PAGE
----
Mai Mitsuyama started all 86 games of her collegiate career for the Williams College women's soccer team.

In the Ephs' run to the NCAA Division 3 title, the 5-foot-7 attacking midfielder was an catalyst for the offense, scoring the first two goals of her career. She also contributed a penalty kick to help propel Williams to a shootout victory over William Smith in the national quarterfinals.

Williams capped a 21-1-2 season with a 1-0 win over Washington University of St. Louis in the NCAA Division 3 championship game Saturday night in Kansas City.

"Mai is incredibly competitive and selfless. Combine those attributes and you have a special leader,'' said Williams coach Michelyne Pinard. "She starts our attack, she's played almost every position for us and she's a complete player.''


Mitsuyama has been an All-NESCAC, All-Region and East Region Scholar All-America first-team selection.

Last year, she recorded a career high six assists, helping Williams win a school-record 22 games and advance to the national championship game for the first time.

A soccer and ice hockey standout at Natick High, the 21-year-old psychology and Japanese major has been active at Williams as a junior advisor to first-year students and Senior Class Marshal. Her brother Rei, a Natick High graduate, was an All-North Coast first-team soccer midfielder at Kenyon College, from where he graduated last spring.

Q. How satisfying was it to score on a penalty kick against William Smith after losing a year ago in the national final to Lynchburg on PKs?

A. We put in a tremendous amount of practice on PKs especially after losing that way in the postseason. And it was an honor for me to take the first PK against William Smith and to be able to control the situation and execute the kick.

Q. Can you describe what it meant to get back to the final four this season?


A. It felt better because after last season we had a target on our backs. Our team motto is ``Earn it. Own it.'' It means that yes, we're very talented, but we had to work hard and put in the effort to go as far as we have.''

Q. How did your brother influence you as an athlete?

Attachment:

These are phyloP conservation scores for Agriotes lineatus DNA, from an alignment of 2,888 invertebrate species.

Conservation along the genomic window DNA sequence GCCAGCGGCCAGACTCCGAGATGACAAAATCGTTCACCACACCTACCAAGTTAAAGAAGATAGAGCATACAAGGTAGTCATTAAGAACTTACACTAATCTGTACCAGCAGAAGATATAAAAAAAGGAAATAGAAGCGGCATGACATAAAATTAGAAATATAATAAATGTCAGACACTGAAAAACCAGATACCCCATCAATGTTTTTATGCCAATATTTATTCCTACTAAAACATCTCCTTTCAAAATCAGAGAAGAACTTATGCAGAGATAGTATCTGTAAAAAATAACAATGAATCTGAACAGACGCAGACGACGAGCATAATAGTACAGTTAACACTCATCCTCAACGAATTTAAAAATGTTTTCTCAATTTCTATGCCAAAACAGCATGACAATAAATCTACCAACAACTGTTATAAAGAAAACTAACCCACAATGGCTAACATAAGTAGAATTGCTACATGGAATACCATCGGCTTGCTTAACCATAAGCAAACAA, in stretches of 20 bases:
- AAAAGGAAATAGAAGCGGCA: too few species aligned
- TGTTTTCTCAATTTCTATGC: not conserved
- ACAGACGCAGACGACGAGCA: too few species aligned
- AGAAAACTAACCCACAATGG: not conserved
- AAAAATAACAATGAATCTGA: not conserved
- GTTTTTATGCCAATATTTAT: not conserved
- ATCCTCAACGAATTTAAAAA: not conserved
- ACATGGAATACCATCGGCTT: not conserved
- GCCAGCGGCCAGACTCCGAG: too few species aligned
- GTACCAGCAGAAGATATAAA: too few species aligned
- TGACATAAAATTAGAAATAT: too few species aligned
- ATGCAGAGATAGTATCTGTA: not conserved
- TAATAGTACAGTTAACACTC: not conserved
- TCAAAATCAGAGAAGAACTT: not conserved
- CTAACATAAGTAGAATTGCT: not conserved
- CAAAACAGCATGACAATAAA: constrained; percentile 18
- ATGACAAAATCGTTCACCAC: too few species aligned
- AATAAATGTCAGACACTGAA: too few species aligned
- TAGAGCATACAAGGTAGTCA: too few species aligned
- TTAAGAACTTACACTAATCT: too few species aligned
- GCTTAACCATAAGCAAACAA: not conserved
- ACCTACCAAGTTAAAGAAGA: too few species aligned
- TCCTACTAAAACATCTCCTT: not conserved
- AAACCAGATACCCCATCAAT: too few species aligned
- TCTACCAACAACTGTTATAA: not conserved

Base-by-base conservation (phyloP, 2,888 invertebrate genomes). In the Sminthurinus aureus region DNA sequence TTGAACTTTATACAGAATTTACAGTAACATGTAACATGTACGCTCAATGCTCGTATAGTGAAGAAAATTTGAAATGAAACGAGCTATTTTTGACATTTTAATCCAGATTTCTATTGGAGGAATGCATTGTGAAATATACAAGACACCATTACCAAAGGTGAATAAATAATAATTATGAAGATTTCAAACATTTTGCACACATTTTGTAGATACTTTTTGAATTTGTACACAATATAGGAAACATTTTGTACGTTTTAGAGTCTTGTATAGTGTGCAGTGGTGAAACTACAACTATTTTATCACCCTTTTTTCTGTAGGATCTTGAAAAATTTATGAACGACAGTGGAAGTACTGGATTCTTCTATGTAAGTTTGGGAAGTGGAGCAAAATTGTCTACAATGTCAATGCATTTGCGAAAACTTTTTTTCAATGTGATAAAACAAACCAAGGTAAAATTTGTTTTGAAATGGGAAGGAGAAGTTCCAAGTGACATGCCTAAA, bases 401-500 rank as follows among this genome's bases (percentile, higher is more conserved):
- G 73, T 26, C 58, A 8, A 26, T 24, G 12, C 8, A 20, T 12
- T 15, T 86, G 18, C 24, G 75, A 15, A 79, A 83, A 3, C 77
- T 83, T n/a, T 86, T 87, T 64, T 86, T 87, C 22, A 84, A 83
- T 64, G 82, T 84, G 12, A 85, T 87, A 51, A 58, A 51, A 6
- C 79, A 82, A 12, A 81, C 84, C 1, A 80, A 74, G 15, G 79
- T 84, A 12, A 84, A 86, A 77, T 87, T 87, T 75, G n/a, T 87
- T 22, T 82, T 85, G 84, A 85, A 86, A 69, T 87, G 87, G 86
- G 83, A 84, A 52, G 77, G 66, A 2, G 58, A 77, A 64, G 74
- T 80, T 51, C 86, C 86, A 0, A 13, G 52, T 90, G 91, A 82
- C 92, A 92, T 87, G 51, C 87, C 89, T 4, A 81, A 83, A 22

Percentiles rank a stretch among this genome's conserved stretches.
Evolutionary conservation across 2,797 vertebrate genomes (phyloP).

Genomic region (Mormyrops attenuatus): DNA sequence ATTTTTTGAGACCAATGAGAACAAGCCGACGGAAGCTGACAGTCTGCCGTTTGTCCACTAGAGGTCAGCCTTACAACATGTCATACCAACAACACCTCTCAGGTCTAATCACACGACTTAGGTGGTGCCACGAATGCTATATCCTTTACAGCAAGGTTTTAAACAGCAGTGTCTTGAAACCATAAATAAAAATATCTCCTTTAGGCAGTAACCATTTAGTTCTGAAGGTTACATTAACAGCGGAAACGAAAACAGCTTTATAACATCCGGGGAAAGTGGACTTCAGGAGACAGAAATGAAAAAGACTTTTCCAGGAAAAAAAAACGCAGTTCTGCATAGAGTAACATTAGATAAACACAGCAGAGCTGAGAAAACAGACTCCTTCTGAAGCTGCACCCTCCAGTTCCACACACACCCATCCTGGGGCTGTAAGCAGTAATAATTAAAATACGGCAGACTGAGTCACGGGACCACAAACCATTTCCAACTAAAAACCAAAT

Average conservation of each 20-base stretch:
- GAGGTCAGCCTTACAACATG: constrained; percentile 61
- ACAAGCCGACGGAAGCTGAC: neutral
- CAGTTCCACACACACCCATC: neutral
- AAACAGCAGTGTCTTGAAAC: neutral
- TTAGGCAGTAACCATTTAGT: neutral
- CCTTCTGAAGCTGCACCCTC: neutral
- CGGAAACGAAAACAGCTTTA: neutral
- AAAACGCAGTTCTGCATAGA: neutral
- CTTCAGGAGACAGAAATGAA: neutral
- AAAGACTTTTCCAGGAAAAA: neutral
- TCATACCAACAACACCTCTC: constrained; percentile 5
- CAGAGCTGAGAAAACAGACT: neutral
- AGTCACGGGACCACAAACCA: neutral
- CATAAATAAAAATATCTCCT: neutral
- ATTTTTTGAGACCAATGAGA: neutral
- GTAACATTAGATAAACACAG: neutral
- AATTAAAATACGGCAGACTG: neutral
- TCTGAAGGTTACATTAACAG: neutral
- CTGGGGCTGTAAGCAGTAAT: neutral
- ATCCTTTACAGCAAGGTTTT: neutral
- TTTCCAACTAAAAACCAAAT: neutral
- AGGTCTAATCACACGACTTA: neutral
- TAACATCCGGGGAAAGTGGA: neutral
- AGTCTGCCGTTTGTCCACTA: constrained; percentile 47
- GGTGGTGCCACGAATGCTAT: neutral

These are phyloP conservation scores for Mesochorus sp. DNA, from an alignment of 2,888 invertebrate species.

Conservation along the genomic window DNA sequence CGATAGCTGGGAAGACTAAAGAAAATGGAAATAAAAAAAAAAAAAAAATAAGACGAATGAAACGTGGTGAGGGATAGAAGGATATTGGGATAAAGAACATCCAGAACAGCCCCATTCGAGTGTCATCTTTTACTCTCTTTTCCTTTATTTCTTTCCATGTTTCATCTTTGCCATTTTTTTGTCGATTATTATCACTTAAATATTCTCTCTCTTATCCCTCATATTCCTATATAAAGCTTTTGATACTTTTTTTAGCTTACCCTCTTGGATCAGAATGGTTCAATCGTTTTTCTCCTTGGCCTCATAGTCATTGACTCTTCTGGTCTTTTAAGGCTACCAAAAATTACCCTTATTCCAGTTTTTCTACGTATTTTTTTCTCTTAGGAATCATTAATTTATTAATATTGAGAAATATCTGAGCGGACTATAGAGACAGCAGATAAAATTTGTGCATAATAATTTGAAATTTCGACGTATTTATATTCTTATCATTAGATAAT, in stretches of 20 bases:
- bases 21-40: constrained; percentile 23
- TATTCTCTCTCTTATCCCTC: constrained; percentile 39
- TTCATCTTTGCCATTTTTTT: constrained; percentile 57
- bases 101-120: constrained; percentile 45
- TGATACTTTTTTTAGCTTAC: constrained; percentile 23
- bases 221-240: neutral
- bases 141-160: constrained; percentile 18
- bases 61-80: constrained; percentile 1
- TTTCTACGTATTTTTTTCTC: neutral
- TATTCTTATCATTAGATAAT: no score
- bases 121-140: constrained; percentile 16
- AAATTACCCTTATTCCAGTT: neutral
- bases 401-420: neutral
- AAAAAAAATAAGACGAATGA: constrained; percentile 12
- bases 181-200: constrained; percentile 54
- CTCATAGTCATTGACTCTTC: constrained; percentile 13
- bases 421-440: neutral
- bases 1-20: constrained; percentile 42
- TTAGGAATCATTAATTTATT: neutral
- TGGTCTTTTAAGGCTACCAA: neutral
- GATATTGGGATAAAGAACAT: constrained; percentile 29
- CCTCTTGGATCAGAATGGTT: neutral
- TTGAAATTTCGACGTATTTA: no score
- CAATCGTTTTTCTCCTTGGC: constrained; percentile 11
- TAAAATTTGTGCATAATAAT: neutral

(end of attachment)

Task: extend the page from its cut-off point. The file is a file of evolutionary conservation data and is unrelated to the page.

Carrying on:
A. He's 15 months older than me and I always wanted to do everything Rei did. So we were friendly competitors in soccer, lacrosse, basketball and ice hockey and it really helped me going up against a bigger, stronger and faster player like him. It made me mentally tougher and even more of a competitor.

Q. What did you do over the summer?

A. I stayed on campus to work as a research assistant with Amie Hane, (cq) one of my psychology professors. I also had access to the weight room at the gym and trained and played soccer with four of my teammates.

Q. Who was your favorite teacher at Natick High School and why?

A. AP Physics with Joel Bradford. (cq) It was a small class and we had petitioned to add it to the curriculum. Mr. Bradford utilized hands-on demonstrations to explain concepts. He was animated and engaged which made me excited to learn.

Q. What was your reaction to being elected team captain?

A. We all voted after last season and coach emailed the team with the result. This team inspired me so much that to have them vote for me to lead them and put their trust in me is an unbelievable honor to this day.


Q. As a junior, you played on the first Natick High girls' hockey team since 2003 to qualify for the state tournament. How special was that accomplishment?

A. Very special. That achievement stood out because of how much we improved as a team to accomplish that goal. My best friend today, Allie Lucenta, (cq) was my high school hockey teammate so it's a great memory for both of us.

Q. Did you ever consider playing ice hockey beyond high school?

A. I did. Hockey is a completely different sport from soccer and gave me another sport to focus on and another outlet. It actually was a small part of my reason to attend Williams but after my freshman soccer season here I decided to focus on my academics rather than try out for hockey. I still skate for fun at the college rink.


For full interview, go to bostonglobe.com/west